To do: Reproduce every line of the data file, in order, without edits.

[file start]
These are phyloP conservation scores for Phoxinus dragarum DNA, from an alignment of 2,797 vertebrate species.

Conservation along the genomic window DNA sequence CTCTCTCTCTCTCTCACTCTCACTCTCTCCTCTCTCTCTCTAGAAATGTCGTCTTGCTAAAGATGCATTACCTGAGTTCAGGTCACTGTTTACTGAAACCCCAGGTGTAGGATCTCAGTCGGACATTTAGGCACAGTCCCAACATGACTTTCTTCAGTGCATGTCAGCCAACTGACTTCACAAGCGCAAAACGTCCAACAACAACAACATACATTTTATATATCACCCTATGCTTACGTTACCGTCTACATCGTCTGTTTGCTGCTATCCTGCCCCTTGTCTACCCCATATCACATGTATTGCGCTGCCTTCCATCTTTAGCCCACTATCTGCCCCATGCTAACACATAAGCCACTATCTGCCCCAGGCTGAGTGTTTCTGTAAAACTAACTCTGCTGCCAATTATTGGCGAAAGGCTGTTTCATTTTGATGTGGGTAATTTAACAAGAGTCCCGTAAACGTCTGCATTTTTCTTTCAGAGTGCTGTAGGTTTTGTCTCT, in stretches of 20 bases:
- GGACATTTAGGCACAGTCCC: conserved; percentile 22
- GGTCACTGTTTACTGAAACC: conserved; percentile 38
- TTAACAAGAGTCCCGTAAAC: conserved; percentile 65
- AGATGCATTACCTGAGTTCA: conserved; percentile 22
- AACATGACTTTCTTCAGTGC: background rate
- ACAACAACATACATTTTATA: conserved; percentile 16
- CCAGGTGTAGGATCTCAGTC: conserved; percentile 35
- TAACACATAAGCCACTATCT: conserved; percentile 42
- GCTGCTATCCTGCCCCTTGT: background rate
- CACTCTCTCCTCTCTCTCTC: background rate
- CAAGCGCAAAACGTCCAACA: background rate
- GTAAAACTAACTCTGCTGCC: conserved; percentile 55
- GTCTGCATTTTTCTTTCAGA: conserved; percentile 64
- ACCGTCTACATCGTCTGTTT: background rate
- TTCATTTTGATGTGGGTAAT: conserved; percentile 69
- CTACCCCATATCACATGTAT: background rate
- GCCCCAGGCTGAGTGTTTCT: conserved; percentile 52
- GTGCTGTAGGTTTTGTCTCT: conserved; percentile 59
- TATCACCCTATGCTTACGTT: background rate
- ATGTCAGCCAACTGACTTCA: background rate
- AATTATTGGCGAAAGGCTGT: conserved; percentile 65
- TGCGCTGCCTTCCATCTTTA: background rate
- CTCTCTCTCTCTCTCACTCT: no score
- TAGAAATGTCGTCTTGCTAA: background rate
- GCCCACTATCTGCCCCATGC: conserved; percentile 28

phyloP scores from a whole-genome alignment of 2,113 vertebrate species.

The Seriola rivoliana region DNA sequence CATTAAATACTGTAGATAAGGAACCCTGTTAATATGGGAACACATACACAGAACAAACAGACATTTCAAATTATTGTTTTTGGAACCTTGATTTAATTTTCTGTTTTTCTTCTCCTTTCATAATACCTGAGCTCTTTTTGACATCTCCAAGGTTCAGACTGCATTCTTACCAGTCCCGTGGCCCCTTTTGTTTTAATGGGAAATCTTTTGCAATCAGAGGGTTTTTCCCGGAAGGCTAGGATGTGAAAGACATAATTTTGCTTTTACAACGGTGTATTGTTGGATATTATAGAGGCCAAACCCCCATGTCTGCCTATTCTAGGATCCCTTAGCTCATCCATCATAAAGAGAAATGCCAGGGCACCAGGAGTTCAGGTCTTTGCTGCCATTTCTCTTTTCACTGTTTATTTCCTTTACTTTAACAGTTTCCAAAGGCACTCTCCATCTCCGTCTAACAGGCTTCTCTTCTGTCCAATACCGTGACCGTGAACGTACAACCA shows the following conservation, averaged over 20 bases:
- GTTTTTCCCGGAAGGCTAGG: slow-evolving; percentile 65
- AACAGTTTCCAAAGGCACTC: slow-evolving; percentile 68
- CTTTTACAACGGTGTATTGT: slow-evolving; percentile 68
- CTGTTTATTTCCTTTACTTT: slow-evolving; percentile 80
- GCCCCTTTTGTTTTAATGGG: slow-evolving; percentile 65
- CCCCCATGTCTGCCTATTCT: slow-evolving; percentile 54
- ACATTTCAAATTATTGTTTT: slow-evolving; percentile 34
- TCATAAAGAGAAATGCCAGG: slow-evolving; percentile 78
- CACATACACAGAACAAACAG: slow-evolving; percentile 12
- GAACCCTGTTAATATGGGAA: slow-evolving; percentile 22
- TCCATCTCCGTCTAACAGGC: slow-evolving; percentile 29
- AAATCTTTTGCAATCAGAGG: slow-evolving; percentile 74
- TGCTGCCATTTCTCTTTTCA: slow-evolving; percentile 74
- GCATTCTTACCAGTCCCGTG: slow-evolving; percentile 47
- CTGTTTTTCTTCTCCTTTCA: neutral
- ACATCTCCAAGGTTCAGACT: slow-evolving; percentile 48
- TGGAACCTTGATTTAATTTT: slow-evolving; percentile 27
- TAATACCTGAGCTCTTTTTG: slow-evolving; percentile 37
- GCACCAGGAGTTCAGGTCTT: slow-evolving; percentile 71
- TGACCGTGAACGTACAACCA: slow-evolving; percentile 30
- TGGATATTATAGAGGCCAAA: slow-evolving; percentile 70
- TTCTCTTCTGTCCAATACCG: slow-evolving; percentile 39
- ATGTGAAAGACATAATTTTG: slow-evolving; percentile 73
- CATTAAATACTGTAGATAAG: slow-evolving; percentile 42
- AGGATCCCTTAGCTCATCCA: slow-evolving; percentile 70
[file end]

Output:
These are phyloP conservation scores for Phoxinus dragarum DNA, from an alignment of 2,797 vertebrate species.

Conservation along the genomic window DNA sequence CTCTCTCTCTCTCTCACTCTCACTCTCTCCTCTCTCTCTCTAGAAATGTCGTCTTGCTAAAGATGCATTACCTGAGTTCAGGTCACTGTTTACTGAAACCCCAGGTGTAGGATCTCAGTCGGACATTTAGGCACAGTCCCAACATGACTTTCTTCAGTGCATGTCAGCCAACTGACTTCACAAGCGCAAAACGTCCAACAACAACAACATACATTTTATATATCACCCTATGCTTACGTTACCGTCTACATCGTCTGTTTGCTGCTATCCTGCCCCTTGTCTACCCCATATCACATGTATTGCGCTGCCTTCCATCTTTAGCCCACTATCTGCCCCATGCTAACACATAAGCCACTATCTGCCCCAGGCTGAGTGTTTCTGTAAAACTAACTCTGCTGCCAATTATTGGCGAAAGGCTGTTTCATTTTGATGTGGGTAATTTAACAAGAGTCCCGTAAACGTCTGCATTTTTCTTTCAGAGTGCTGTAGGTTTTGTCTCT, in stretches of 20 bases:
- GGACATTTAGGCACAGTCCC: conserved; percentile 22
- GGTCACTGTTTACTGAAACC: conserved; percentile 38
- TTAACAAGAGTCCCGTAAAC: conserved; percentile 65
- AGATGCATTACCTGAGTTCA: conserved; percentile 22
- AACATGACTTTCTTCAGTGC: background rate
- ACAACAACATACATTTTATA: conserved; percentile 16
- CCAGGTGTAGGATCTCAGTC: conserved; percentile 35
- TAACACATAAGCCACTATCT: conserved; percentile 42
- GCTGCTATCCTGCCCCTTGT: background rate
- CACTCTCTCCTCTCTCTCTC: background rate
- CAAGCGCAAAACGTCCAACA: background rate
- GTAAAACTAACTCTGCTGCC: conserved; percentile 55
- GTCTGCATTTTTCTTTCAGA: conserved; percentile 64
- ACCGTCTACATCGTCTGTTT: background rate
- TTCATTTTGATGTGGGTAAT: conserved; percentile 69
- CTACCCCATATCACATGTAT: background rate
- GCCCCAGGCTGAGTGTTTCT: conserved; percentile 52
- GTGCTGTAGGTTTTGTCTCT: conserved; percentile 59
- TATCACCCTATGCTTACGTT: background rate
- ATGTCAGCCAACTGACTTCA: background rate
- AATTATTGGCGAAAGGCTGT: conserved; percentile 65
- TGCGCTGCCTTCCATCTTTA: background rate
- CTCTCTCTCTCTCTCACTCT: no score
- TAGAAATGTCGTCTTGCTAA: background rate
- GCCCACTATCTGCCCCATGC: conserved; percentile 28

phyloP scores from a whole-genome alignment of 2,113 vertebrate species.

The Seriola rivoliana region DNA sequence CATTAAATACTGTAGATAAGGAACCCTGTTAATATGGGAACACATACACAGAACAAACAGACATTTCAAATTATTGTTTTTGGAACCTTGATTTAATTTTCTGTTTTTCTTCTCCTTTCATAATACCTGAGCTCTTTTTGACATCTCCAAGGTTCAGACTGCATTCTTACCAGTCCCGTGGCCCCTTTTGTTTTAATGGGAAATCTTTTGCAATCAGAGGGTTTTTCCCGGAAGGCTAGGATGTGAAAGACATAATTTTGCTTTTACAACGGTGTATTGTTGGATATTATAGAGGCCAAACCCCCATGTCTGCCTATTCTAGGATCCCTTAGCTCATCCATCATAAAGAGAAATGCCAGGGCACCAGGAGTTCAGGTCTTTGCTGCCATTTCTCTTTTCACTGTTTATTTCCTTTACTTTAACAGTTTCCAAAGGCACTCTCCATCTCCGTCTAACAGGCTTCTCTTCTGTCCAATACCGTGACCGTGAACGTACAACCA shows the following conservation, averaged over 20 bases:
- GTTTTTCCCGGAAGGCTAGG: slow-evolving; percentile 65
- AACAGTTTCCAAAGGCACTC: slow-evolving; percentile 68
- CTTTTACAACGGTGTATTGT: slow-evolving; percentile 68
- CTGTTTATTTCCTTTACTTT: slow-evolving; percentile 80
- GCCCCTTTTGTTTTAATGGG: slow-evolving; percentile 65
- CCCCCATGTCTGCCTATTCT: slow-evolving; percentile 54
- ACATTTCAAATTATTGTTTT: slow-evolving; percentile 34
- TCATAAAGAGAAATGCCAGG: slow-evolving; percentile 78
- CACATACACAGAACAAACAG: slow-evolving; percentile 12
- GAACCCTGTTAATATGGGAA: slow-evolving; percentile 22
- TCCATCTCCGTCTAACAGGC: slow-evolving; percentile 29
- AAATCTTTTGCAATCAGAGG: slow-evolving; percentile 74
- TGCTGCCATTTCTCTTTTCA: slow-evolving; percentile 74
- GCATTCTTACCAGTCCCGTG: slow-evolving; percentile 47
- CTGTTTTTCTTCTCCTTTCA: neutral
- ACATCTCCAAGGTTCAGACT: slow-evolving; percentile 48
- TGGAACCTTGATTTAATTTT: slow-evolving; percentile 27
- TAATACCTGAGCTCTTTTTG: slow-evolving; percentile 37
- GCACCAGGAGTTCAGGTCTT: slow-evolving; percentile 71
- TGACCGTGAACGTACAACCA: slow-evolving; percentile 30
- TGGATATTATAGAGGCCAAA: slow-evolving; percentile 70
- TTCTCTTCTGTCCAATACCG: slow-evolving; percentile 39
- ATGTGAAAGACATAATTTTG: slow-evolving; percentile 73
- CATTAAATACTGTAGATAAG: slow-evolving; percentile 42
- AGGATCCCTTAGCTCATCCA: slow-evolving; percentile 70